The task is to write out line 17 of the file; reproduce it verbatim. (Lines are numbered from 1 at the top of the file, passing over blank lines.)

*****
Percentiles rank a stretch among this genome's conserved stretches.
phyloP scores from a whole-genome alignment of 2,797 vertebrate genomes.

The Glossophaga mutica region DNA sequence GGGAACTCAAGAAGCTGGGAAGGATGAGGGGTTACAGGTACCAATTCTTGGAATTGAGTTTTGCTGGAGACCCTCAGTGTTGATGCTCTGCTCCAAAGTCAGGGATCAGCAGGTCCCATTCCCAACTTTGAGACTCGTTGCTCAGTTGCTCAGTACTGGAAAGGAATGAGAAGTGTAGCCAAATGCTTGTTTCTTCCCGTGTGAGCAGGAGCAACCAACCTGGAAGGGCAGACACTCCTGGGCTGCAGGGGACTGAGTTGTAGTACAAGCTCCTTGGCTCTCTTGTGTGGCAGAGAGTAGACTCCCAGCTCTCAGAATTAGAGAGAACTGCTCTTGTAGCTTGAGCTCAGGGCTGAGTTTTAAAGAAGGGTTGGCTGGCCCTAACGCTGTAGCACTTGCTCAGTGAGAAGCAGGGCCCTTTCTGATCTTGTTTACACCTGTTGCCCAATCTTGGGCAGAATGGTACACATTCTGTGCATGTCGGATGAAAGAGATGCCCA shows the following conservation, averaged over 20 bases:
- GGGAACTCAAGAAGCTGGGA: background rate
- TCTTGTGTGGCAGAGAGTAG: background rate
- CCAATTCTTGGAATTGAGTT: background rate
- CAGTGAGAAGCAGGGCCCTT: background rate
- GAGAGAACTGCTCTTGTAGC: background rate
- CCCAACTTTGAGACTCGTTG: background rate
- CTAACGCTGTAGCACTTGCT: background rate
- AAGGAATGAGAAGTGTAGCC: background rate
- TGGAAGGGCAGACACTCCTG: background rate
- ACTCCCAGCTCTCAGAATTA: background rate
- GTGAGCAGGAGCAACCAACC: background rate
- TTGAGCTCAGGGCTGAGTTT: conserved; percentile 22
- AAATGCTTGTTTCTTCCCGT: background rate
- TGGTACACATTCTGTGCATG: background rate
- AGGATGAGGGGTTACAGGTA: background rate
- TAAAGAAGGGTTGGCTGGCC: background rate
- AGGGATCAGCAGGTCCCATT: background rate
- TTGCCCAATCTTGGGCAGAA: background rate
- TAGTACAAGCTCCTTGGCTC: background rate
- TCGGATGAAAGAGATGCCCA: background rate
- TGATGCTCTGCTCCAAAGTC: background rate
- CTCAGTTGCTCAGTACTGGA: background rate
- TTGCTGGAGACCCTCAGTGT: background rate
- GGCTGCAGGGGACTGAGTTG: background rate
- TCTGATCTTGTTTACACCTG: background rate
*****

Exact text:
- TGGTACACATTCTGTGCATG: background rate